As the uses of the technology were demonstrated, the market for an automated product grew. Since these products had similar underlying capabilities, the decision was made to evolve the control software into product line architecture. By grafting new features onto the old laboratory platform, both products were to be supported from the single code base.

Very quickly, the conflicts between the needs of the two products became apparent. The flexibility designed into the laboratory system made the clinical system very cumbersome to use and too slow. The requirements to limit the capabilities of the clinical system made the laboratory system too constrained.

Rather than having a synergistic relationship, both products struggled to gain acceptance. After two frustrating years, a decision was made to separate the products into two independent code bases and to develop them separately, albeit very redundantly.

In both of these cases, we were engaged to create a practical product technology strategy, based on an effective product line architecture, which would provide the anticipated benefits of a shared technology base.

What are product line architectures and product platforms?

Before continuing, it is useful to provide a working definition of a product family, a product line, and a product suite:

A product family is a set of related products, manufactured by a single organization, with commonalities in purpose and target market segment.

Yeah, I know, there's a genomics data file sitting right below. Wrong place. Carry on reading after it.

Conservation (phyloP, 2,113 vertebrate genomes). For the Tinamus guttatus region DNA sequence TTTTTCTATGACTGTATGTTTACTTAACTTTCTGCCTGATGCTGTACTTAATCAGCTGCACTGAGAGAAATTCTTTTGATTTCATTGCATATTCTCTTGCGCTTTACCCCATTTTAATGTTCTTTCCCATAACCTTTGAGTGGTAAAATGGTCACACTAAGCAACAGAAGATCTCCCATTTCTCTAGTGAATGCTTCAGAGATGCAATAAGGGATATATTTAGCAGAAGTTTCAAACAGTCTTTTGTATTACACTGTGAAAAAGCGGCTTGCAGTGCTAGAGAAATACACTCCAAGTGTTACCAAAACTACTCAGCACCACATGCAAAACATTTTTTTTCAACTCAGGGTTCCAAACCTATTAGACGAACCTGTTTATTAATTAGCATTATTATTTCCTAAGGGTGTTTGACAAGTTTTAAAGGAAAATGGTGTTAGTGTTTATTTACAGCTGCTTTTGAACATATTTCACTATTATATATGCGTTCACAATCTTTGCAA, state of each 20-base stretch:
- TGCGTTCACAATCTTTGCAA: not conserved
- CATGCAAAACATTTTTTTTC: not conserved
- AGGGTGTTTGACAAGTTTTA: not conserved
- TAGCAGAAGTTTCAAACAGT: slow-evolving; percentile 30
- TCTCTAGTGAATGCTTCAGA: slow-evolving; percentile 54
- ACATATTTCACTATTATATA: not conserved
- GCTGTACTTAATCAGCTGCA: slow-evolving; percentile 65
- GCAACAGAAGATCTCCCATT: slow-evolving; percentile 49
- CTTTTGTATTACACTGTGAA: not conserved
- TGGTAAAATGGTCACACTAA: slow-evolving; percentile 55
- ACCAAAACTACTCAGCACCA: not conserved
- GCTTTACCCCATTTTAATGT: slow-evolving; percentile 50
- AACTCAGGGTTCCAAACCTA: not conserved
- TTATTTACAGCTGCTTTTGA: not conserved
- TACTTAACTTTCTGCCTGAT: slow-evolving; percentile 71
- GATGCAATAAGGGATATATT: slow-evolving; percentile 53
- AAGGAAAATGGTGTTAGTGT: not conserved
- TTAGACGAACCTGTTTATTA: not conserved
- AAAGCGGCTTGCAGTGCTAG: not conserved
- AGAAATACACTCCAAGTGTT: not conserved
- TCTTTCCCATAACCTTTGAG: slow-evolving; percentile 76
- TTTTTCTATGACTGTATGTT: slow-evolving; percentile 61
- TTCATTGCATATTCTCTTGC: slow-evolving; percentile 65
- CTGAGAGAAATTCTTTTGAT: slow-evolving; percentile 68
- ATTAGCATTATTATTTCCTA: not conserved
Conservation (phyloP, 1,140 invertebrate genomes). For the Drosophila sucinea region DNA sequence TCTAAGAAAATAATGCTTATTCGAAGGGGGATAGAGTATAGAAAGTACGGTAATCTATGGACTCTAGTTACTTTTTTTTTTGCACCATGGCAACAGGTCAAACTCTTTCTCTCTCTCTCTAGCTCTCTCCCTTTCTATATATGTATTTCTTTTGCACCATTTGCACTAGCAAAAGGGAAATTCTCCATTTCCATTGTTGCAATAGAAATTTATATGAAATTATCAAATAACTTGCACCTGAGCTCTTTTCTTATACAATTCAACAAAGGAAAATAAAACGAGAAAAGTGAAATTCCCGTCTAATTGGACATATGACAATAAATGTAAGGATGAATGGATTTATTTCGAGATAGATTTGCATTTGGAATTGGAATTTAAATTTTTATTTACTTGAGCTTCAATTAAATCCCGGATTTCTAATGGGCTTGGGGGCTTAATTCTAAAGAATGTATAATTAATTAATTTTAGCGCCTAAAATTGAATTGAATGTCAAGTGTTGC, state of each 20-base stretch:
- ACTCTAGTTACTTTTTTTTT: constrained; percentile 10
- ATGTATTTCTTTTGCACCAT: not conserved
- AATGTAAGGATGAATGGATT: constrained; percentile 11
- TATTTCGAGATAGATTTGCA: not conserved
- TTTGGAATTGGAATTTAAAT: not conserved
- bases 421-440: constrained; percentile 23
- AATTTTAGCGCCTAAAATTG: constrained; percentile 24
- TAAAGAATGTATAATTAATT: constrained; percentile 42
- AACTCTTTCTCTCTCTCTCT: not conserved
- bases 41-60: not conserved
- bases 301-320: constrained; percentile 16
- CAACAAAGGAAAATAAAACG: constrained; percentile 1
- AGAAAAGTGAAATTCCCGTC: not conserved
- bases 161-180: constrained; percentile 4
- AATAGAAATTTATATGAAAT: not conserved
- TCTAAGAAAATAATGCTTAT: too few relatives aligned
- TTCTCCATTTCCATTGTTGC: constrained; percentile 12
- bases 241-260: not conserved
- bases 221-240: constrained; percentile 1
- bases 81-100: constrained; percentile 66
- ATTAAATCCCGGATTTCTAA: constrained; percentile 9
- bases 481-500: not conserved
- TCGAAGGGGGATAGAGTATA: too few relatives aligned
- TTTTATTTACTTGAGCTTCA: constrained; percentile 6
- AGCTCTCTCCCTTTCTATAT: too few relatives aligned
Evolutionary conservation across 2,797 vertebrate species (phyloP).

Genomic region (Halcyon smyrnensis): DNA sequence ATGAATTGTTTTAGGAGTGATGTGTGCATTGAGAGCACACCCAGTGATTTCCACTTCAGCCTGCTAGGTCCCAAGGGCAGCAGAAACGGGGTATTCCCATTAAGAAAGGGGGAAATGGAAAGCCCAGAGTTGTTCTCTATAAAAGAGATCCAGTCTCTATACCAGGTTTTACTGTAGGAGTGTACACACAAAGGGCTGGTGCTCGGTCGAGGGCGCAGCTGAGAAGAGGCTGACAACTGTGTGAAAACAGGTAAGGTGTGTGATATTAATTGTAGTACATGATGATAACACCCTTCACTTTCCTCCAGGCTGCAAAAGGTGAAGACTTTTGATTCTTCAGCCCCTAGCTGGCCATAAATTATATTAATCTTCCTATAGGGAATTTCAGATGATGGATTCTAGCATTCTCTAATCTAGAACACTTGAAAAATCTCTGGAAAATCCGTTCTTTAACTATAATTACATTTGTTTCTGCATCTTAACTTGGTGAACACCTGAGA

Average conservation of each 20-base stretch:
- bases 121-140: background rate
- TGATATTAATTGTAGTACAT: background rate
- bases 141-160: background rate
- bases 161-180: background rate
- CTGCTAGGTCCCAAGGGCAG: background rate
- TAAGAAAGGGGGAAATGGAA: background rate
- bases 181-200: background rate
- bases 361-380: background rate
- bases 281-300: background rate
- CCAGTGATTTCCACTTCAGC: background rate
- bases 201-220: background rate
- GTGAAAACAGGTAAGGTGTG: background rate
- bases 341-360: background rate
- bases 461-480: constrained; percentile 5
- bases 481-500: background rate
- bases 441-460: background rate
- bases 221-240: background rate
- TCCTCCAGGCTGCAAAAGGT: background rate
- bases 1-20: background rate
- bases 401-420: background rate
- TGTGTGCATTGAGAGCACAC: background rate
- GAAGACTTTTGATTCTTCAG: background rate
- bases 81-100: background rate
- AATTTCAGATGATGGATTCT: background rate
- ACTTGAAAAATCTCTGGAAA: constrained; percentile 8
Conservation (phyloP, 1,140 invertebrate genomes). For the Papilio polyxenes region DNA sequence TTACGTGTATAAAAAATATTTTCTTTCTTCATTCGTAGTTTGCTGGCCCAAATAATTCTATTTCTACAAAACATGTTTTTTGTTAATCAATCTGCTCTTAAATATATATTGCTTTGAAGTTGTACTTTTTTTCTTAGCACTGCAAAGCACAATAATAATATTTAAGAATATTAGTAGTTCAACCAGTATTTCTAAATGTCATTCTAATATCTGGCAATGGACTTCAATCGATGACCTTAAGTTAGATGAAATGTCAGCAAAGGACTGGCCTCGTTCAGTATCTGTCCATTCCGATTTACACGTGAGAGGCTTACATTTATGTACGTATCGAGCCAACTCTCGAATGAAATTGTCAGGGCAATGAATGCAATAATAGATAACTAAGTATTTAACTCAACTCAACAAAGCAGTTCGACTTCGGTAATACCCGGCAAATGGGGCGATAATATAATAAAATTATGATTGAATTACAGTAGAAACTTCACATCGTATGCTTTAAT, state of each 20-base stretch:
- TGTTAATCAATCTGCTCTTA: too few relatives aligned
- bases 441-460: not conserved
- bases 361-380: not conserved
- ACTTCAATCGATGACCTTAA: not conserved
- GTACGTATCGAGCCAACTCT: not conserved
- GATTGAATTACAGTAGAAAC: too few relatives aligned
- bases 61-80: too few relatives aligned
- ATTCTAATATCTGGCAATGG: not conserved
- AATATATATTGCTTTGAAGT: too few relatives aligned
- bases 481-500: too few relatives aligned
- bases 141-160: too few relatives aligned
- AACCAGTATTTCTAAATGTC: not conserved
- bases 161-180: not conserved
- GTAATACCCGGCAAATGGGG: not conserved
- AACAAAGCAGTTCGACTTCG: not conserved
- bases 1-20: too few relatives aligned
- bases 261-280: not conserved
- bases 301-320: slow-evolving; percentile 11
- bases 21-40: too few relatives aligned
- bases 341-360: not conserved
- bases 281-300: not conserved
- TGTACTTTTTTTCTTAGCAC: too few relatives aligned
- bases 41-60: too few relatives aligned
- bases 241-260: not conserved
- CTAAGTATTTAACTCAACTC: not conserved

An important goal of any product family is to gain operating leverage by exploiting inherent commonalities among the products in the family. In other words, costly technical resources are better utilized by avoiding the duplication of efforts across many products. This focusing of effort can help improve quality and shorten time to market for the individual products, as well as reduce product support and upgrade costs throughout the product life cycle.

A product line is a product family where the commonality of purpose is dominant.

A patient monitoring product line would be one example. Patient monitors have a range of features that lend themselves easily to the product line architecture development approach. All of the differences between a high-end system for an ICU or surgical ICU in a large hospital and a low-end ambulatory monitor are essentially contained in a single feature set.

Both products may monitor noninvasive blood pressure (NIBP) and ECG, but, for example, only the high-end monitor requires systemic venous oxygen saturation (SVO2) monitoring. By utilizing product line architecture, the same underlying software, properly envisioned and constructed, can support all related products in the product line.